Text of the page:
“Didn’t want to become star at cost of acting”

When Sachin Pilgaonkar stepped on a film set at the age of four, he felt at home. As the actor-filmmaker clocks nearly six decades in the industry, he is proud to have followed his heart, singing his own tunes, making his own art. Pilgaonkar is easily one of the most versatile artistes in the Indian film industry, whose work not only traverses different languages but also mediums. He began his journey as a child actor with the 1962 Marathi film “Ha Maza Marg Ekla”, smoothly transitioning into a lead star 13 years later with the successful “Geet Gaata Chal”. Pilgaonkar then went on to direct and produce, and eventually embraced the changing times, appearing on reality shows and digital medium with equal ease.
In an interview with PTI, the 63-year old actor credited his continued relevance to his drive to act, which remains uncorrupted. “I wasn’t after money, I wasn’t chasing stardom. Not that it’s bad, but I didn’t want to become a star at the cost of not being recognised as an actor. I expanded myself as an actor, I wasn’t stuck at only singing songs with the heroine. “Otherwise I wouldn’t have done ‘Satte Pe Satta’ or an ‘Avtaar’, which came after my massive hit ‘Nadiya Ke Paar.’ I didn’t limit myself to a ‘hero image’ and did roles because of which people still remember me,” he said.
Recalling his early days in showbiz, Pilgaonkar said his entry to cinema was an “accident”.
His father’s friend was a landlord to Marathi filmmaker, Sudhir Phadke. He would collect rent every month from Phadke until one day, when he saw a queue of parents with children outside Phadke’s Dadar house.
Upon enquiry, Phadke told Pilgaonkar’s father that it was a casting call for a film he was producing, to be directed by Raja Paranjpe.
Pilgaonkar remembered that his father, who was a movie buff, saw this as the perfect opportunity to pitch his son for the protagonist and took him for the audition.
The actor was on board for “Ha Majha Marg Ekla”, a film which bagged him a National Award and paved the way for him to act in over 65 films as a child artiste.
“When I went on set, I felt so comfortable. Thanks to my guru, Raja ji, that by the third day I felt at home. I felt I belonged there, that a film set was my home and this is where I’d live and breathe. I still remember that moment,” the actor said.
With Rajshri Productions’ 1975 hit “Geet Gaata Chal”, Pilgaonkar, who was then 18, switched to playing the lead. The same year saw him star in a small role in Ramesh Sippy’s blockbuster “Sholay” as Ahmed, son of Rahim Chacha, the village imam (played by veteran actor AK Hangal), who is shot dead by the film’s antagonist Gabbar’s (Amjad Khan) henchmen. Pilgaonkar quipped he was probably the only actor who played two contrasting roles within a year. “Both ‘Geet Gaata Chal’ and ‘Sholay’ released in 1975. I’m the only actor who played an adolescent character in one film and was a leading boy in the other! ‘Sholay’ released on August 15, two days before my birthday, so I wasn’t even 18 when the film released.” As Ahmed, the actor left his mark in a brief but a memorable role in the classic, which also had him credited as one of the assistant directors, along with Khan. Pilgaonkar continued his successful streak in the late ’70s with “Balika Badhu” (1976) and “Ankhiyon Ke Jharokhon Se” (1978), culminating with a blockbuster like “Nadiya Ke Paar”, before switching to another role: direction.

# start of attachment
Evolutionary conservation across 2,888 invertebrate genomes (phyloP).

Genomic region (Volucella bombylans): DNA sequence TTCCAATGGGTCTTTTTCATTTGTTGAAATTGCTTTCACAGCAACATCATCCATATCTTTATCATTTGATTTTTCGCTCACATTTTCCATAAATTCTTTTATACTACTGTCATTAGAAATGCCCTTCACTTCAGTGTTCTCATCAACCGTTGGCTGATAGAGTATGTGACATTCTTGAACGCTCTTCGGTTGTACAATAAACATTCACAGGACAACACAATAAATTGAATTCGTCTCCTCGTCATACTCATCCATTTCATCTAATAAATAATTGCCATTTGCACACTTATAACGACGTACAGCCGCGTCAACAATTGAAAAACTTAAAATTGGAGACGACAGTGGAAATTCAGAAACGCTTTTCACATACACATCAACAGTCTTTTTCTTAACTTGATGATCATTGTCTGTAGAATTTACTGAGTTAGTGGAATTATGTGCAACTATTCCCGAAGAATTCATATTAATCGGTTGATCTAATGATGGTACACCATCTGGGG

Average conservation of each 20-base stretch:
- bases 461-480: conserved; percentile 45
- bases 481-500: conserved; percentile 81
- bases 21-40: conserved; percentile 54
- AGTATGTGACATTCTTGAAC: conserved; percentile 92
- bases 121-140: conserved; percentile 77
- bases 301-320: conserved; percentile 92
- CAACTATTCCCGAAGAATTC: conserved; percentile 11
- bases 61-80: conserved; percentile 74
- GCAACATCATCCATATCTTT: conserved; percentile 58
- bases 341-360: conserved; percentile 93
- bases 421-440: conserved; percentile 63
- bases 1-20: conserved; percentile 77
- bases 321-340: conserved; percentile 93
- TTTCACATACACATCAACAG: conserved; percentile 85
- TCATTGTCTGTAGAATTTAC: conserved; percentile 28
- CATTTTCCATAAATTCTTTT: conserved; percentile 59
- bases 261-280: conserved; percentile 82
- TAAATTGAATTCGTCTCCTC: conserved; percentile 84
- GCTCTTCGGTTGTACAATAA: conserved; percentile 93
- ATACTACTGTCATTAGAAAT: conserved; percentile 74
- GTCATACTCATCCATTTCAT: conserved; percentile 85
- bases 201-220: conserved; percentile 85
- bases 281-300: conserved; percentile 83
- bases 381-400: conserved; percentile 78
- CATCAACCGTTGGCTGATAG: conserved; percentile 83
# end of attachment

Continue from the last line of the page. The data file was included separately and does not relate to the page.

Starting with the Marathi film “Mai Baap” in 1982, the actor went on to helm acclaimed films like “Ashi Hi Banwa Banwi” and “Gammat Jammat” and “Savvasher”, where he met his actor-wife, Supriya Pilgaonkar.
One of his biggest directorial successes was with the popular TV show “Tu Tu Main Main” in the mid ’90s, starring veteran actor Reema Lagoo and Supriya Pilgaonkar as the often at loggerheads mother-in-law and daughter-in-law, respectively.
But Pilgaonkar soon realised that the industry perceived his inclination towards direction as a farewell to acting.
“When people came to know I’m directing, acting offers almost stopped (coming). At that time, there was this perception that ‘Oh he’s become a director, no he has quit acting.’ I would wonder ‘but who declared this?!’
“Some people thought that now that I’m a director I’ll start interfering. The offers then decreased as an actor. But direction is a full-time job, so it was natural for me to keep myself busy. I didn’t really mind that happening and continued directing.”
His acting assignments resumed only after he and Supriya Pilgaonkar won the inaugural season of the dance reality show “Nach Baliye” in 2005.
A few film appearances and a decade later, the 2015 Marathi film “Katyar Kaljat Ghusali” was a “major twist” in his career, he said. As the menacing classical singer Khansaheb, Pilgaonkar had won new fans, and it led him to his digital debut, “City of Dreams” the 2019 Hotstar series. After having worked through changing times, trends and mediums, the actor said he takes cue from one of the most popular songs of his long and enduring career: “Geet Gaata Chal” (keep singing).
“Don’t forget you’re born as a human being, not an actor. Acting is just a part of your life. I don’t celebrate my success and that’s why I don’t moan my failures,” he added.